When we started discussing language and the evolution it’s taken over the years, George pointed out the differences between sports team names during the late 1800s and early 1900s compared to those today. He pointed out that newly formed sports teams, like those found in major league soccer, tend to use more “modern” names, like the Houston Dynamo, the Philadelphia Union, and the LA Galaxy. Since major league soccer wasn’t founded until 1993 (compared to major league baseball which was founded in 1869 and the NFL which was founded in 1920), the naming traditions some from a very different cultural viewpoint. Many forms of language that were accepted in the years when other sports leagues were founded are no longer accepted today. Teams like the Washington Redskins and the Cleveland Indians, therefore, gained their names during an era of language that is no longer appropriate today.

After giving this topic some thought, George said, “Does it make it right, necessarily? No, I don’t think it makes it right. Is it a form of genocide? We as humans take things from the past, and there’s this sense that we’re making fun of something that’s extinct.”

“It’s tough, though,” he added, “because there’s so many arguments. It’s not right, though. Everybody has a tolerance for pain. If you find words painful, you can’t help that sometimes. Is that a form of cultural extinction? Is that what we’re doing to people?”

Since we had begun discussing baseball more than any other sport, I decided to ask George how he felt about the efforts to change the offensive names and mascots like the Cleveland Indians’ Chief Wahoo. A recent Twitter movement has sprung up under the hashtag “#DeChief,” encouraging people to remove the Indians’ logo from their hats, jerseys, and other sports gear. Some fans are now starting to attend games wearing their “dechiefed” gear, while others protest that anyone who doesn’t like the mascot should root for another team.

“They’re trying to go with the ‘C’ more than the chief logo,” George said. “There’s this identity with that. It’s tough. It’s definitely a tough gray area. You feel differently about it every day. There’s tradition, and there’s offending people.”

One of the TVs above the bar had started playing a baseball game, the Cleveland Indians vs the Cincinnati Reds. We discussed the game for a time. Then, just before I left, George said, “Here’s my best advice: Don’t get involved in sports. Too many wasted emotions. It’s fun, though. You have to compete with somebody. Some people take solace in being able to compete with themselves. ‘Can I do this, can I do that.’ But baseball is head to head. There’s somebody else that is going to lose.”

After the interview was over, I had some time to reflect on it and to consider what I learned. I definitely felt that George and I had a good discussion, and he revealed a lot about the nature of sports and identity. I was also pleasantly surprised about how smooth the discussion went, even when we touched on sensitive topics. This was good, since as I discussed in my pre-interview post, I was hoping for an open flow of communication that would help both George and myself to discuss and learn as we went along. George’s introspective questions about the morality of the situation and about cultural extinction led me to believe he was considering ideas he hadn’t considered before, and I certainly know that I was.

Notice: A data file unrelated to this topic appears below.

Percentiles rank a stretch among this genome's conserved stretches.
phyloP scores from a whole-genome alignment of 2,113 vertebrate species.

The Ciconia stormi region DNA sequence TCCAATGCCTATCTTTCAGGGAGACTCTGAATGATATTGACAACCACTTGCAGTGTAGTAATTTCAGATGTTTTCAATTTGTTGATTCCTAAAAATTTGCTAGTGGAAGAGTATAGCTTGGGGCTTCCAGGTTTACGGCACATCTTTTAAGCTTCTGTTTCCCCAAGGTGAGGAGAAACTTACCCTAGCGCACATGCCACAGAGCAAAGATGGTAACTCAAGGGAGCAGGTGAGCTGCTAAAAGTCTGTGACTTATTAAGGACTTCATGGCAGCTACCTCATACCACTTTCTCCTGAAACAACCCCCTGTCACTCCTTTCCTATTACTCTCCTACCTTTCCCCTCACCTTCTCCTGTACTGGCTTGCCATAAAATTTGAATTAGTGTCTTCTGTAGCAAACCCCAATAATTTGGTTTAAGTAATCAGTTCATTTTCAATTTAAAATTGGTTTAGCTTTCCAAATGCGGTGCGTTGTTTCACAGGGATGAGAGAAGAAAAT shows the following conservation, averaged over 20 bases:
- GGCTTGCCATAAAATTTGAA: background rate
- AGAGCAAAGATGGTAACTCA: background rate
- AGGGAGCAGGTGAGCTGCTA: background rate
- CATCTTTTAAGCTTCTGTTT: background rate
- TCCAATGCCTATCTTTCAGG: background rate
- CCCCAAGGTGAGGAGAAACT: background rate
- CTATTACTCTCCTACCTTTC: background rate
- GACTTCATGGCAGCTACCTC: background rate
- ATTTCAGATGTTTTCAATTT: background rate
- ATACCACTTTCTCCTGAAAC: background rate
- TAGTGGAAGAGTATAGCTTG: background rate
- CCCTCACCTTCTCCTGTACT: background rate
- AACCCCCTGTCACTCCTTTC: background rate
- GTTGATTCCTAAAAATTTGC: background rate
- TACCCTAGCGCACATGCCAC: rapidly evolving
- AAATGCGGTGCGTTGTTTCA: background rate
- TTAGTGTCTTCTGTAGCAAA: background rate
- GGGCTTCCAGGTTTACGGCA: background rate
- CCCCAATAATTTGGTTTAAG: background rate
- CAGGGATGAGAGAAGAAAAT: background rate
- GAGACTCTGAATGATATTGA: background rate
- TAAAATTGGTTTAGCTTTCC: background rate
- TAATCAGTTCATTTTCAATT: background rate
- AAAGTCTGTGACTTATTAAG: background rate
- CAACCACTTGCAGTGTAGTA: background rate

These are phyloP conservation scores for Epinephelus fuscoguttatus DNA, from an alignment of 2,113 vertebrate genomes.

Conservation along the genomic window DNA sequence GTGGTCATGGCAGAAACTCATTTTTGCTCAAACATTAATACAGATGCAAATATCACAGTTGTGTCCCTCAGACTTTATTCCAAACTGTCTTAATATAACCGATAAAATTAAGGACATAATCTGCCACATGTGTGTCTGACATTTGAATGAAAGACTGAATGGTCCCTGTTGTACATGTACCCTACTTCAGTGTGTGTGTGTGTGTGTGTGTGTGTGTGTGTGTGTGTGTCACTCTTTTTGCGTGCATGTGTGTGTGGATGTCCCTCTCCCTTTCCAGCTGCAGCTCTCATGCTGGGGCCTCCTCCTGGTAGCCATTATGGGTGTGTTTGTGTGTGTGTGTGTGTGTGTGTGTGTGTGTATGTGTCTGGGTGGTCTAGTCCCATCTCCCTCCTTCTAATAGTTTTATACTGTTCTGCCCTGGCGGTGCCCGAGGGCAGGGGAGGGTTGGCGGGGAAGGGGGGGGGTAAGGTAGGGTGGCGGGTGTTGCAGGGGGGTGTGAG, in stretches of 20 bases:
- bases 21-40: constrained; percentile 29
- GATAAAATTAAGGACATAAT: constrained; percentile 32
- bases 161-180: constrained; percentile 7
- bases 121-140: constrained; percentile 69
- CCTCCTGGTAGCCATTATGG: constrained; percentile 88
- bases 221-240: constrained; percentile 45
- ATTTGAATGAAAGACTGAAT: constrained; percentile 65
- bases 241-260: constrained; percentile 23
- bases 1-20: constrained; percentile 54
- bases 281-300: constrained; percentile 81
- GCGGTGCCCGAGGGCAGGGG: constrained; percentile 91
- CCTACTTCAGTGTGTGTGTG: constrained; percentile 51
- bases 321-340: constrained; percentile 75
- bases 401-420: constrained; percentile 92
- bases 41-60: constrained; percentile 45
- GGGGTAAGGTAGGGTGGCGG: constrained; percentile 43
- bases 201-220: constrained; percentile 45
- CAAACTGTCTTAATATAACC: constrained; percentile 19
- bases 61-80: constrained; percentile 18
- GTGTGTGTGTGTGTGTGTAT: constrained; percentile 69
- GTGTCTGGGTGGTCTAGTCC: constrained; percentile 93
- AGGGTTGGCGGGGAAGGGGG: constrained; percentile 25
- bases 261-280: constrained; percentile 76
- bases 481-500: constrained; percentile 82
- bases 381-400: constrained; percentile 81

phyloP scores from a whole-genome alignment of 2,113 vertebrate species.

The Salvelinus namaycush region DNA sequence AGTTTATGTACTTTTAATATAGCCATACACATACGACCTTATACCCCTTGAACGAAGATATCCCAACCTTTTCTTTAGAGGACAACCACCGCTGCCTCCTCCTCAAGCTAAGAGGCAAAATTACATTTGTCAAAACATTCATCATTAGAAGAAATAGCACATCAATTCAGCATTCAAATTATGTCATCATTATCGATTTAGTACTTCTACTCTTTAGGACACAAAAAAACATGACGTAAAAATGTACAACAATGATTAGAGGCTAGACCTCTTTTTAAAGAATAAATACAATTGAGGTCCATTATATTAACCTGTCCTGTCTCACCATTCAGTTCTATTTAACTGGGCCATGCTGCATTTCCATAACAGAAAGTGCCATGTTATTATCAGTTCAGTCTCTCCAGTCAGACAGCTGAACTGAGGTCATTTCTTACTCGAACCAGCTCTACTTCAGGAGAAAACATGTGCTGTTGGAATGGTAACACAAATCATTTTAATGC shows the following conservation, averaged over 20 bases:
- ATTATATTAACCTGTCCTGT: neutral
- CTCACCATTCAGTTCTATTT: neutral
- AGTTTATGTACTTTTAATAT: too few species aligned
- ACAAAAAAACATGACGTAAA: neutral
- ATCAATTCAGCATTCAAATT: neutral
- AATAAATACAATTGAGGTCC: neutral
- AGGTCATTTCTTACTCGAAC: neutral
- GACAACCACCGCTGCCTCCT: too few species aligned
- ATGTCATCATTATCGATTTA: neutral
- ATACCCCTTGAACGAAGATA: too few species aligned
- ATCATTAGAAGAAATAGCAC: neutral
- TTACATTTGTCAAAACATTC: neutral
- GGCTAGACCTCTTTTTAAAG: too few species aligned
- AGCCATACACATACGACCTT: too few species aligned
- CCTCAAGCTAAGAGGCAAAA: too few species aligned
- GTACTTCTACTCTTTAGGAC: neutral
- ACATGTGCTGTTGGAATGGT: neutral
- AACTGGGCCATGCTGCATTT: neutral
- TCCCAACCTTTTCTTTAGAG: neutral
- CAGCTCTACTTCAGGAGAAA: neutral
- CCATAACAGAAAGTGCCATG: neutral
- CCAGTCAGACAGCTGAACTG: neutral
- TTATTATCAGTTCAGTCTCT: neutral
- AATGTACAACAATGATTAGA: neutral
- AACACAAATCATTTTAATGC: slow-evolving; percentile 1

Of course, one limitation of this interview was that George is a Philadelphia fan, rather than a fan of the Washington Redskins or the Cleveland Indians. If possible, I may try to seek out a fan of one of those teams in order to learn what they have to say about these debates. Though George did tell me that if the name and mascot of one of his Philly teams were to be changed, he would probably find that upsetting. When I consider everything George said about a sports team being a part of a city’s identity, and how the team works to connect with the culture of the people who live in their area, it makes sense that people would take it personally. The challenge, then, is to address the need for change while still keeping in mind the emotional impact it will have on fans who see their sports team as a part of their identity. From what I’ve seen in many of the online debates I’ve witnessed, many sports fans react harshly, which makes it difficult to have a discussion about the need for change. In fact, a study that I read (Fandom and Psychological Enhancement: Effects of Sport Team Identification and Imagined Interaction on Self-Esteem and Management of Social Behaviors, Keaton, et al, 2014) stated that “When identity or ego becomes threatened (such as after a loss) much research finds that aggressive behaviors occur because highly favorable views of the self are disputed by others” (p. 4). If fans strongly identify with their sports team, and that sports team’s identity is disputed by others, it makes sense that fans would end up taking it personally.

I plan to keep these ideas in mind in my future interviews. I have several others planned this week, and I’m hoping that they will also go smoothly. My conversation with George went well largely due to the rapport we built up early on and how comfortable we became with the discussion. I think it also helped that I was able to share my own experiences with him, such as when I discussed my recent trip to the Flyers game. It helped us to establish a connection and it helped fuel the conversation that followed. With any luck I’ll be able to establish similar connections with the others I interview.